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Headspace: I Am Anonymous

I Am Anonymous is the first full length album from the British Prog Rock group Headspace. The album is a concept album of sorts, and is about the idea of us as individuals, and our relationship with humanity. It examines the battles and turmoils that we go through in our minds and all the way through our lives, and how things settle and chaos clears, and then it cycles back around and life is thrown into chaos again.

I went into this album having no idea what to expect, and I came out a fan. If you've heard of this band, you've probably heard the name Adam Wakeman. Yes - that Wakeman family: he's the son of Rick Wakeman. But the name you may not have heard in connection to this project, but should have, is Damian Wilson - the vocalist for Threshold and one of the vocalists of Arjen Lucassen's Star One. Damian adds his stamp to this album in a big way. Having heard the name of Adam Wakeman in reference to this band, I was not prepared for the big, heavy sound that came forth. And then when Damian started singing I immediately thought "why did I not hear that he was in this band as well?" His voice is well complimented by the sound of the band, and his singing comes across with intense power. I've always been impressed with Wilson's singing as being one of the few tenors I've ever heard that I would describe as sounding powerful, and the heaviness of this album enhances that effect. There is a maturity to this release that you would not expect from the first full album of a band, with no one member of the band taking the spotlight but each member playing his part in creating a lush soundscape. The overall tone of the album is darkly epic, with peacefully serene sections only reinforcing this effect.

My favorite track on the album is the 15 minute epic, "Daddy Fucking Loves You." The title is an enigma in itself, and as I listened to this track for the first time, I realized I had no idea what this track was about. I later read an article where Adam Wakeman explained that the idea for the song came about through an encounter between Damian Wilson and a soldier he sat next to in a pub. The soldier had just come back from a tour of duty, and had expressed how difficult it was to be away from his family, not knowing if he was ever coming back. He told a story of how he held his young child in his arms one night, and was just trying to explain why he went out and did what he did, but the child couldn't understand why Daddy had to leave for so long. It got to the point where the soldier didn't know what to say, and in frustration said "Look, Daddy fucking loves you. That's why he does what he does, why he goes out to these countries." The music and lyrics of this song are paired perfectly the song starts with a gentle, lullaby like feeling, with Damian singing high and soft, very gently, accompanied by acoustic guitar and a keyboard sound that reminds me of a toy piano. But then the song grows darker, more hectic, and the lyrics shift to telling the story of being ripped away from ones family. Then the music throws the mood into chaos, with vivid, sharp, heavy instrumentalism telling the story of the horrors of war. But all of a sudden the piece gets quiet again, going back to the lullaby feeling, but this time with darker undertones as it is played in a minor key. The effect of this is incredibly emotional as the listener is presented with a musical picture of a man who has seen horrible things, trying to maintain the dam on the terrifying images he has in his head as he tries to explain things to his child gently. The perfect marriage between the music and lyrics in this piece is nothing short of profound.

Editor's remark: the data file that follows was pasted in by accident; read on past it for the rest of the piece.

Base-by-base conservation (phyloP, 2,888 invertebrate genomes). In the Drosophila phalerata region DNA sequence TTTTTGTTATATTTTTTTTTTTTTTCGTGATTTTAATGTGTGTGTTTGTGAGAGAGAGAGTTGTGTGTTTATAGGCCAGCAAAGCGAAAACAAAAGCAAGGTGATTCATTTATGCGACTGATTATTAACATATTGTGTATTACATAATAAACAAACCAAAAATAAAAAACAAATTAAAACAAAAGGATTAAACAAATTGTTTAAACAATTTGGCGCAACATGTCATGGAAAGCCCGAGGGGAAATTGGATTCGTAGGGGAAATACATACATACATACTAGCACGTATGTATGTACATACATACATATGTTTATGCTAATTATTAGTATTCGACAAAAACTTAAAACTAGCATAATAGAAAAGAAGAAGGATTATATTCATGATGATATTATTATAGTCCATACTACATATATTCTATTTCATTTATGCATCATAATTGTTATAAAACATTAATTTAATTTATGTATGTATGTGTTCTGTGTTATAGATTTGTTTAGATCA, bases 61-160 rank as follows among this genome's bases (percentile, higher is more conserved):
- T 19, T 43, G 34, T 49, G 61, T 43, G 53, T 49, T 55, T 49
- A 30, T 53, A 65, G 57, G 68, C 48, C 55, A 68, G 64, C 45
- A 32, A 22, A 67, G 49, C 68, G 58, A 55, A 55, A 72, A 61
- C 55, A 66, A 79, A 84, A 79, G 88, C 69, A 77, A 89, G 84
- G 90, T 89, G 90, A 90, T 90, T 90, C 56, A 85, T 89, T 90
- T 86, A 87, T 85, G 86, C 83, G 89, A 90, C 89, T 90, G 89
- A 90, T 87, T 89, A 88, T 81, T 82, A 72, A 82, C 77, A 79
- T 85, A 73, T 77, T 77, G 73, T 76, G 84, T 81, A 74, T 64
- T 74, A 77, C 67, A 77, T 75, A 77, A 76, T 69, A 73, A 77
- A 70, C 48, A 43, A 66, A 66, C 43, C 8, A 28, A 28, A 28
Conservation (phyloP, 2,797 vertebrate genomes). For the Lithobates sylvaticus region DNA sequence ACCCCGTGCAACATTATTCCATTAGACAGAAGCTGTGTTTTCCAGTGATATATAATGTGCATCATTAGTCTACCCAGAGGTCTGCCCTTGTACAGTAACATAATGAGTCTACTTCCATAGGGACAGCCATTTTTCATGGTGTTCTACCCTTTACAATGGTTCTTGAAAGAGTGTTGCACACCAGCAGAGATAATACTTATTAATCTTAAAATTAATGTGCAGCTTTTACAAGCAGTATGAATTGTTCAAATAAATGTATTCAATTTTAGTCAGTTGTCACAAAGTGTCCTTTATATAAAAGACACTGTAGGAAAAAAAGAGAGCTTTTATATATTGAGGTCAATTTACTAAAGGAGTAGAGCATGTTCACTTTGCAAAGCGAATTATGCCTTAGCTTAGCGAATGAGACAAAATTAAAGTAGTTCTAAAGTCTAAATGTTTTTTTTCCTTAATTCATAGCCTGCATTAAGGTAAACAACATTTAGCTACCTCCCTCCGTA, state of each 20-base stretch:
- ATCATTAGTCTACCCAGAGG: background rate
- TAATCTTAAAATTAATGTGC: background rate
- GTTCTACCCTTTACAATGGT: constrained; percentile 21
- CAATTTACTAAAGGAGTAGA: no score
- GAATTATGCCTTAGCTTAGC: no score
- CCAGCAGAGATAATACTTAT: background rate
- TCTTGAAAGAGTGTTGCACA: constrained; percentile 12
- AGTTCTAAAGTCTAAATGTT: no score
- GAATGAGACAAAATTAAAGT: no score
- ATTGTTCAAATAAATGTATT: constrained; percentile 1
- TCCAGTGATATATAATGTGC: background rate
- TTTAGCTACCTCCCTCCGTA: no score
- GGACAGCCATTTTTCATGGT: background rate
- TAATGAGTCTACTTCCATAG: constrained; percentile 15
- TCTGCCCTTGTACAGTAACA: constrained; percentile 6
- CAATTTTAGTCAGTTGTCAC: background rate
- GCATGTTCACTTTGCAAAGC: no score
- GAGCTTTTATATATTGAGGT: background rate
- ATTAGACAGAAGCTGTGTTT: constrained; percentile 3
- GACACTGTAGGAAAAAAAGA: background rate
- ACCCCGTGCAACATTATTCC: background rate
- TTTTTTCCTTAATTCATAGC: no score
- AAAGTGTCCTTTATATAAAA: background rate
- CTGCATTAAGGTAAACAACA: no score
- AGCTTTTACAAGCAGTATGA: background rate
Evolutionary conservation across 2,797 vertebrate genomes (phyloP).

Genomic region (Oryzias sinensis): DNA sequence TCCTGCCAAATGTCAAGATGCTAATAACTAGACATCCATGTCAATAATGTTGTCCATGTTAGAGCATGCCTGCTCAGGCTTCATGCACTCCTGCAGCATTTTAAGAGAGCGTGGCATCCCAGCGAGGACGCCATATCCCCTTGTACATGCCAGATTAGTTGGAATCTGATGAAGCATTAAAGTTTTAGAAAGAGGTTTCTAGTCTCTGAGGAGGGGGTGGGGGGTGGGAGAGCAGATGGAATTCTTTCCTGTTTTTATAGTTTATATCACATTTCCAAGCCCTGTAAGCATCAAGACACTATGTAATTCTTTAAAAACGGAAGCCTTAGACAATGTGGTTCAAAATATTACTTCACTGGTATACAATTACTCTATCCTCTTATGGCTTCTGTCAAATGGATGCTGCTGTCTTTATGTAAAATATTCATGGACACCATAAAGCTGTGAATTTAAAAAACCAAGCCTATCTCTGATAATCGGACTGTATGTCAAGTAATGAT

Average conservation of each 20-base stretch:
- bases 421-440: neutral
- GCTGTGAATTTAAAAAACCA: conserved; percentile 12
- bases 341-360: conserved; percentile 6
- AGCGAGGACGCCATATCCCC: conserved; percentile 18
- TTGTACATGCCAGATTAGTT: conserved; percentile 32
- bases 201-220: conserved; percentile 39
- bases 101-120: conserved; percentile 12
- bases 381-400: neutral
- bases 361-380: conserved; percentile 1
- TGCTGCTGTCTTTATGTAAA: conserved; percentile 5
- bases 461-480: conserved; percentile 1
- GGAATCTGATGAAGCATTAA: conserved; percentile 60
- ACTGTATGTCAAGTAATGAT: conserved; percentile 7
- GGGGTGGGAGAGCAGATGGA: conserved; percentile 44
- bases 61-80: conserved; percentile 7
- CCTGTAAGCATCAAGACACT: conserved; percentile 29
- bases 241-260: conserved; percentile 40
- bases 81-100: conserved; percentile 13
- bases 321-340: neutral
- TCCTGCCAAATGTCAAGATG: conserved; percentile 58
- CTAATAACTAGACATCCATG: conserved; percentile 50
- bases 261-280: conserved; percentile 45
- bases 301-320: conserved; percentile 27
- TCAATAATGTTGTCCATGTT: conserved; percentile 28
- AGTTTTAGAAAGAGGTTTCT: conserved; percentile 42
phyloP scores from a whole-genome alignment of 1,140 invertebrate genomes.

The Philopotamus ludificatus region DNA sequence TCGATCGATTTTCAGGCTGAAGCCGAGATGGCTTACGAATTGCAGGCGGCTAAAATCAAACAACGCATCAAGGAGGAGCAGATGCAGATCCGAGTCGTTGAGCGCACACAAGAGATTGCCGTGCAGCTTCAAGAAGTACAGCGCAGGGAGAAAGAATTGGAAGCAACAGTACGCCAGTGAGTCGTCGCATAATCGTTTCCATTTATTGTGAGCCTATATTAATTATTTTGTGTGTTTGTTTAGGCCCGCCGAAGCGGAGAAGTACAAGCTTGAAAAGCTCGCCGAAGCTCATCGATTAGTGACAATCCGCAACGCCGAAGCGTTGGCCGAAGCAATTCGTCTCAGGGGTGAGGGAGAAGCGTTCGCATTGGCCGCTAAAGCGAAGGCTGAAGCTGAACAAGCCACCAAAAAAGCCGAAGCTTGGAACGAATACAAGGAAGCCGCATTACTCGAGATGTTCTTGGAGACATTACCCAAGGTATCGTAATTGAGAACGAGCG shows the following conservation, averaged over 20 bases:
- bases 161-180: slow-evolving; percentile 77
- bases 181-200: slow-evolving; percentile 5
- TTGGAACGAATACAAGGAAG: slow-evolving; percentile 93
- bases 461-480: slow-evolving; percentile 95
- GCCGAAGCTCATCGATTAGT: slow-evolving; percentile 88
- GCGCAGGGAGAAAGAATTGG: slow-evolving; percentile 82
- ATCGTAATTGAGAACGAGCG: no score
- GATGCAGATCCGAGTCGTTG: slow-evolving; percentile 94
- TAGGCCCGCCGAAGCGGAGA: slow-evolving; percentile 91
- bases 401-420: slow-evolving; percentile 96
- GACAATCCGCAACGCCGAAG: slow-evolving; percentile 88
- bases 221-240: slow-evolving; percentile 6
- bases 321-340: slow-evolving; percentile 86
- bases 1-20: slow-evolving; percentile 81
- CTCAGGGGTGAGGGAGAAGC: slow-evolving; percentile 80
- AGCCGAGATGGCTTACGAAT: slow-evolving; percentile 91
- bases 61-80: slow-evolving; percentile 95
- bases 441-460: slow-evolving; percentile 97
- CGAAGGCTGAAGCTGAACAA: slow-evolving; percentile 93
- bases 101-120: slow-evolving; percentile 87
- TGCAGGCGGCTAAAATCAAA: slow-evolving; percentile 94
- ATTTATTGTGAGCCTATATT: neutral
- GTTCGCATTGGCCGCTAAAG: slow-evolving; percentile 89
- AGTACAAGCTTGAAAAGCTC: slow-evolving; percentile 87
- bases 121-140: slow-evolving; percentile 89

Each time I listened to this album, I found myself hearing things I hadn't noticed previously, as the album is filled with subtle complexities. And after every listen, I found my rating was a little higher, until I got to a point where I decided that this album is quite near to perfection, and is most definitely in my top 5 Progressive Metal albums of the year and a contender for first place.

Track listing:
1. Stalled Armageddon
2. Fall of America
3. Soldier
4. Die With a Bullet
5. In Hell's Name
6. Daddy Fucking Loves You
7. Invasion
8. The Big Day

Added: June 27th 2012
Reviewer: Geoff Glenister
Related Link: Band Website
Hits: 6210
Language: english

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Headspace: I Am Anonymous
Posted by Murat Batmaz, SoT Staff Writer on 2012-06-26 16:40:52
My Score:

There has been a dramatic drop in the quality of progressive metal in recent years. Sure, many new bands continue to emerge out of nowhere, but very few of them manage to leave a lasting impact. Either they just disappear before getting a chance to release a follow-up to their decent debut or they choose to modify their writing so drastically that the end result no longer appeals to the prog metal listener.